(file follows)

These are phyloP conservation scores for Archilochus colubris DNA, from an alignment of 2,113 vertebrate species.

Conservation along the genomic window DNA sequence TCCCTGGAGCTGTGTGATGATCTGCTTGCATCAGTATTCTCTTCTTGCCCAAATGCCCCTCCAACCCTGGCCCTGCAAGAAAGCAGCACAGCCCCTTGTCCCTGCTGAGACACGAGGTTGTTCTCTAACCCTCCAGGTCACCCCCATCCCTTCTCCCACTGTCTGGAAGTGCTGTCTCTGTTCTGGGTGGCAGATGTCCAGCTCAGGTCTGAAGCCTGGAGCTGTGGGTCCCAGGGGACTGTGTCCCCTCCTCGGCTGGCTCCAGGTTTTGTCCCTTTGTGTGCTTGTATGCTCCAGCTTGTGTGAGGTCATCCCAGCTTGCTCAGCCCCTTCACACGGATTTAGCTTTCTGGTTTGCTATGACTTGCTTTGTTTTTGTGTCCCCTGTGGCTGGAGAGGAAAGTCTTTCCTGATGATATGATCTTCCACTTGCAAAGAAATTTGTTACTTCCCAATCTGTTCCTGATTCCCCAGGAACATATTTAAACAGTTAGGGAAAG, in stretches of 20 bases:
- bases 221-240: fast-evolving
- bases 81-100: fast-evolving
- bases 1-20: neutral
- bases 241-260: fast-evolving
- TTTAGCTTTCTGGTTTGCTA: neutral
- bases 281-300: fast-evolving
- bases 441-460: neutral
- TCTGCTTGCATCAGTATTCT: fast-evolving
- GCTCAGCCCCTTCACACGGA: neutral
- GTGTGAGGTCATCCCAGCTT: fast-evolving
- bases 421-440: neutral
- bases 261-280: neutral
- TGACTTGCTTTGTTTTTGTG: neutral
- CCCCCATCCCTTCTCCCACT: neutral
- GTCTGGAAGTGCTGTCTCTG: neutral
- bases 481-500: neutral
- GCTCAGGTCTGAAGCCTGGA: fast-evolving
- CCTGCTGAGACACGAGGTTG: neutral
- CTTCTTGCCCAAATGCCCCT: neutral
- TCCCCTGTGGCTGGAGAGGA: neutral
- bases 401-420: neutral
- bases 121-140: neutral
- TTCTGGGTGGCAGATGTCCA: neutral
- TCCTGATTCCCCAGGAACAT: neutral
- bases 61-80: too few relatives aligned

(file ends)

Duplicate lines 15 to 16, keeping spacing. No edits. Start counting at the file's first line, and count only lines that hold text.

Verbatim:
- TGACTTGCTTTGTTTTTGTG: neutral
- CCCCCATCCCTTCTCCCACT: neutral